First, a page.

Crawford, Texas Cindy Sheehan, who became the United States' most visible protester of the Iraq war when she camped out near President Bush's ranch in the summer of 2005, returned here Friday to, she said, get "in his face" again.
Bush is spending the weekend at the ranch with first lady Laura Bush and his parents, former president George H.W. Bush and Barbara Bush. In today's radio address, the current president plans to talk about the sacrifices made by U.S. troops away from their families during holidays.
Sheehan, whose 24-year-old son, Casey, died in 2004 in combat in Iraq, said she viewed herself as speaking for people whose holidays are shadowed by having had relatives killed in Iraq.
"We will never have a good Easter," she said as she addressed two dozen protesters outside the ranch. "Every day is bad, but the holidays are especially bad."
Sheehan, 50, and the other protesters pledged that, starting Friday night, they would stand near the ranch's security checkpoint and read the names of the more than 3,000 U.S. soldiers who have died fighting in Iraq.
As Sheehan pressed her case, White House aides in Crawford continued to reject suggestions by leading Democrats that Bush talk with Congress in a standoff over new funding for the war.
Senate Majority Leader Harry Reid, D-Nev., is among those who have called on Bush to negotiate, noting that unlike the president's first six years in office, he now confronts a Congress in which Democrats control both houses.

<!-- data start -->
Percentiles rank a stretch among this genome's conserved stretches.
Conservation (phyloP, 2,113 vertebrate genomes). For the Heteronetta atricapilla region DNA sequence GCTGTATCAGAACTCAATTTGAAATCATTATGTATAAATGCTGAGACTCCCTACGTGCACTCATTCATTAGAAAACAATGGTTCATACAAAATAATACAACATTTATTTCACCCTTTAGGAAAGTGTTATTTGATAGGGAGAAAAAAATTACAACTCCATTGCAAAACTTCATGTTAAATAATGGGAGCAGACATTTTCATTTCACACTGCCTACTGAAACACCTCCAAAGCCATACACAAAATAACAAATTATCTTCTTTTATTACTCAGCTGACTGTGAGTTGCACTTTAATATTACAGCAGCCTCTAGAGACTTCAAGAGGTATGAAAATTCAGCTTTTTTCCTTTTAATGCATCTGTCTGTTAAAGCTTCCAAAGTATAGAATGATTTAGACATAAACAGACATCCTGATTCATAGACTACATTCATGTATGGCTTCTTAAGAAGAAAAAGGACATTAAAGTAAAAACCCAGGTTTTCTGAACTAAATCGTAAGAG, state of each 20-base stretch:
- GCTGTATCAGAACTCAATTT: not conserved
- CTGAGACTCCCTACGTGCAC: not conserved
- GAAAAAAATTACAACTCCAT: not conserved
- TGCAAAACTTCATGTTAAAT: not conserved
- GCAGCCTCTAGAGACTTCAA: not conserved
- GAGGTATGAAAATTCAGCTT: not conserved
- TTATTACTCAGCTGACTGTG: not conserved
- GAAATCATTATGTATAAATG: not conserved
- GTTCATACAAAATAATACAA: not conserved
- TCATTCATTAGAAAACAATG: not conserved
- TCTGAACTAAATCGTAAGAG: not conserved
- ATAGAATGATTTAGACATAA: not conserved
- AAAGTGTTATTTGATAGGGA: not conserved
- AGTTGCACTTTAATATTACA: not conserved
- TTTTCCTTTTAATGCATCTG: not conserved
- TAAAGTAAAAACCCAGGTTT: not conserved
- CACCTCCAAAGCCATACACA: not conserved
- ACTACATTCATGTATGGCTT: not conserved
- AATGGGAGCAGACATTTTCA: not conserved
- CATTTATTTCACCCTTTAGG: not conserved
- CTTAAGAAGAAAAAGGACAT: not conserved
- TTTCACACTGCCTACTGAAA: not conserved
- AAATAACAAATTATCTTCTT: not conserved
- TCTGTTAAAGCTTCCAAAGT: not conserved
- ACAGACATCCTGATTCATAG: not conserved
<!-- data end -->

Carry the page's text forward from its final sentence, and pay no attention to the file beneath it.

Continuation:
"He should sit down and talk to us, we're reasonable," Reid said Wednesday in an interview with a Fox News affiliate in Las Vegas. "We've compromised on issues before. He hasn't, because he's had Congress give him everything he wants. We're not going to do that anymore."
White House spokesman Gordon Johndroe countered Friday that Democrats need to dicker among themselves to settle differences between the House's war-funding bill and the Senate's version on details for setting a deadline for withdrawing U.S. troops in Iraq.
"The Democrats need to come together themselves and negotiate before they can really negotiate with anyone else," Johndroe said.
Bush has said that if he is sent a bill that includes deadline provisions, he will veto it. And, in what is sure to be a message the White House increasingly will focus on, Johndroe noted that two months have gone by since Bush submitted his request for about $100 billion for military operations in Iraq and Afghanistan.
In a comment directed at Congress, Johndroe said, "Fund the troops."